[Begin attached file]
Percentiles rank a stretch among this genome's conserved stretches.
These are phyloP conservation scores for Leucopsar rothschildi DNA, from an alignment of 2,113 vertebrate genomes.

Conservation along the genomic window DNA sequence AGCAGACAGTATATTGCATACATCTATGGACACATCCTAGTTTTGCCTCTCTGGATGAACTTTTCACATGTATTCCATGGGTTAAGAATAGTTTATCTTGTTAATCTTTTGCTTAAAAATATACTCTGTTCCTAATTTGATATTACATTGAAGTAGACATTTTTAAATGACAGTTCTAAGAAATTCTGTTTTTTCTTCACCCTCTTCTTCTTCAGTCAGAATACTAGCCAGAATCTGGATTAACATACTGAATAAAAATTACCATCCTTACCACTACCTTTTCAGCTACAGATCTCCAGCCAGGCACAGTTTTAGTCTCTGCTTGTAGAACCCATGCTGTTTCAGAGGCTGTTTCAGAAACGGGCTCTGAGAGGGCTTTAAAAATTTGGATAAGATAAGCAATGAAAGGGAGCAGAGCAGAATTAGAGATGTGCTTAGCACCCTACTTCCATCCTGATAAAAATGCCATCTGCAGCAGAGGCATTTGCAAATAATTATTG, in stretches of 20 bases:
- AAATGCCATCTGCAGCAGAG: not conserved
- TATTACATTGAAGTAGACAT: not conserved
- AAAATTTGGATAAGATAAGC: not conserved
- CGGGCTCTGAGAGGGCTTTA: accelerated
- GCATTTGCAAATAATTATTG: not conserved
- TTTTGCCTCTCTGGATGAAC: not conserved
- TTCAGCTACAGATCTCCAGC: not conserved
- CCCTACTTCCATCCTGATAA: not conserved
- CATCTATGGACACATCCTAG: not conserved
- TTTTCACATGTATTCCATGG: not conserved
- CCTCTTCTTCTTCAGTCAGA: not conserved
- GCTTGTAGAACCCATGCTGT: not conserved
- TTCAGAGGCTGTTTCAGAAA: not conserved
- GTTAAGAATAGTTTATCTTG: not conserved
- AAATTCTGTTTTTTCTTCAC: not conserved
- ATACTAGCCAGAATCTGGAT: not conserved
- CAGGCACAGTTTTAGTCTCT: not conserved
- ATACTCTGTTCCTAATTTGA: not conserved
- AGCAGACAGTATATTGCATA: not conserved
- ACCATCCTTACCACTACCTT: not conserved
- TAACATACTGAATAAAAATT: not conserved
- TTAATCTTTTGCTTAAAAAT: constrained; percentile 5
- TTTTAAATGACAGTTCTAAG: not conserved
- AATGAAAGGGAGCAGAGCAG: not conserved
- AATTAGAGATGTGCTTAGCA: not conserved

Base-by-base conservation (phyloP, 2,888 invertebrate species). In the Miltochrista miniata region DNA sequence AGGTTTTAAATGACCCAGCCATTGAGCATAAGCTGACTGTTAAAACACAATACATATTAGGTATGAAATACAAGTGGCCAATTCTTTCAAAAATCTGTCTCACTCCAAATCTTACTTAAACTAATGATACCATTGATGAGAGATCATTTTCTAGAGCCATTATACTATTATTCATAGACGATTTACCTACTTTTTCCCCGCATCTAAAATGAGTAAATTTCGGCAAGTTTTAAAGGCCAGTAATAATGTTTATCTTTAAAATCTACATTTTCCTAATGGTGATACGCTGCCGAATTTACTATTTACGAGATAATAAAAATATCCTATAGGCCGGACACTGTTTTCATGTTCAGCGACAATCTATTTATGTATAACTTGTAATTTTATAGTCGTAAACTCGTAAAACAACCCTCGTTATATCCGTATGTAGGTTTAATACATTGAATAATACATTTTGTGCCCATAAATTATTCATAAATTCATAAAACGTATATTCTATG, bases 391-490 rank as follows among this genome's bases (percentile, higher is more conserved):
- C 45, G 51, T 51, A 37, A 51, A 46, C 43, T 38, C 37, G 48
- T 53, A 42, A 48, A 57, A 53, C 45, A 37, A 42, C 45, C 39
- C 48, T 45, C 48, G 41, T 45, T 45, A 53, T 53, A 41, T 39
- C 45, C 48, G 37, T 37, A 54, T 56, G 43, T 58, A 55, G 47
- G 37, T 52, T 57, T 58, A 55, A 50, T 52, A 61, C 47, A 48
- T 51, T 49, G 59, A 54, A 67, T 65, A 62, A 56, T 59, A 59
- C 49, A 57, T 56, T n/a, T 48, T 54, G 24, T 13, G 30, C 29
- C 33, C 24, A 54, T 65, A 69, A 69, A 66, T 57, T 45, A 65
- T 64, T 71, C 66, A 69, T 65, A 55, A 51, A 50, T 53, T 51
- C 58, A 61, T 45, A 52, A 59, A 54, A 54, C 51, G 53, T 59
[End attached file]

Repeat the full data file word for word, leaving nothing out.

Percentiles rank a stretch among this genome's conserved stretches.
These are phyloP conservation scores for Leucopsar rothschildi DNA, from an alignment of 2,113 vertebrate genomes.

Conservation along the genomic window DNA sequence AGCAGACAGTATATTGCATACATCTATGGACACATCCTAGTTTTGCCTCTCTGGATGAACTTTTCACATGTATTCCATGGGTTAAGAATAGTTTATCTTGTTAATCTTTTGCTTAAAAATATACTCTGTTCCTAATTTGATATTACATTGAAGTAGACATTTTTAAATGACAGTTCTAAGAAATTCTGTTTTTTCTTCACCCTCTTCTTCTTCAGTCAGAATACTAGCCAGAATCTGGATTAACATACTGAATAAAAATTACCATCCTTACCACTACCTTTTCAGCTACAGATCTCCAGCCAGGCACAGTTTTAGTCTCTGCTTGTAGAACCCATGCTGTTTCAGAGGCTGTTTCAGAAACGGGCTCTGAGAGGGCTTTAAAAATTTGGATAAGATAAGCAATGAAAGGGAGCAGAGCAGAATTAGAGATGTGCTTAGCACCCTACTTCCATCCTGATAAAAATGCCATCTGCAGCAGAGGCATTTGCAAATAATTATTG, in stretches of 20 bases:
- AAATGCCATCTGCAGCAGAG: not conserved
- TATTACATTGAAGTAGACAT: not conserved
- AAAATTTGGATAAGATAAGC: not conserved
- CGGGCTCTGAGAGGGCTTTA: accelerated
- GCATTTGCAAATAATTATTG: not conserved
- TTTTGCCTCTCTGGATGAAC: not conserved
- TTCAGCTACAGATCTCCAGC: not conserved
- CCCTACTTCCATCCTGATAA: not conserved
- CATCTATGGACACATCCTAG: not conserved
- TTTTCACATGTATTCCATGG: not conserved
- CCTCTTCTTCTTCAGTCAGA: not conserved
- GCTTGTAGAACCCATGCTGT: not conserved
- TTCAGAGGCTGTTTCAGAAA: not conserved
- GTTAAGAATAGTTTATCTTG: not conserved
- AAATTCTGTTTTTTCTTCAC: not conserved
- ATACTAGCCAGAATCTGGAT: not conserved
- CAGGCACAGTTTTAGTCTCT: not conserved
- ATACTCTGTTCCTAATTTGA: not conserved
- AGCAGACAGTATATTGCATA: not conserved
- ACCATCCTTACCACTACCTT: not conserved
- TAACATACTGAATAAAAATT: not conserved
- TTAATCTTTTGCTTAAAAAT: constrained; percentile 5
- TTTTAAATGACAGTTCTAAG: not conserved
- AATGAAAGGGAGCAGAGCAG: not conserved
- AATTAGAGATGTGCTTAGCA: not conserved

Base-by-base conservation (phyloP, 2,888 invertebrate species). In the Miltochrista miniata region DNA sequence AGGTTTTAAATGACCCAGCCATTGAGCATAAGCTGACTGTTAAAACACAATACATATTAGGTATGAAATACAAGTGGCCAATTCTTTCAAAAATCTGTCTCACTCCAAATCTTACTTAAACTAATGATACCATTGATGAGAGATCATTTTCTAGAGCCATTATACTATTATTCATAGACGATTTACCTACTTTTTCCCCGCATCTAAAATGAGTAAATTTCGGCAAGTTTTAAAGGCCAGTAATAATGTTTATCTTTAAAATCTACATTTTCCTAATGGTGATACGCTGCCGAATTTACTATTTACGAGATAATAAAAATATCCTATAGGCCGGACACTGTTTTCATGTTCAGCGACAATCTATTTATGTATAACTTGTAATTTTATAGTCGTAAACTCGTAAAACAACCCTCGTTATATCCGTATGTAGGTTTAATACATTGAATAATACATTTTGTGCCCATAAATTATTCATAAATTCATAAAACGTATATTCTATG, bases 391-490 rank as follows among this genome's bases (percentile, higher is more conserved):
- C 45, G 51, T 51, A 37, A 51, A 46, C 43, T 38, C 37, G 48
- T 53, A 42, A 48, A 57, A 53, C 45, A 37, A 42, C 45, C 39
- C 48, T 45, C 48, G 41, T 45, T 45, A 53, T 53, A 41, T 39
- C 45, C 48, G 37, T 37, A 54, T 56, G 43, T 58, A 55, G 47
- G 37, T 52, T 57, T 58, A 55, A 50, T 52, A 61, C 47, A 48
- T 51, T 49, G 59, A 54, A 67, T 65, A 62, A 56, T 59, A 59
- C 49, A 57, T 56, T n/a, T 48, T 54, G 24, T 13, G 30, C 29
- C 33, C 24, A 54, T 65, A 69, A 69, A 66, T 57, T 45, A 65
- T 64, T 71, C 66, A 69, T 65, A 55, A 51, A 50, T 53, T 51
- C 58, A 61, T 45, A 52, A 59, A 54, A 54, C 51, G 53, T 59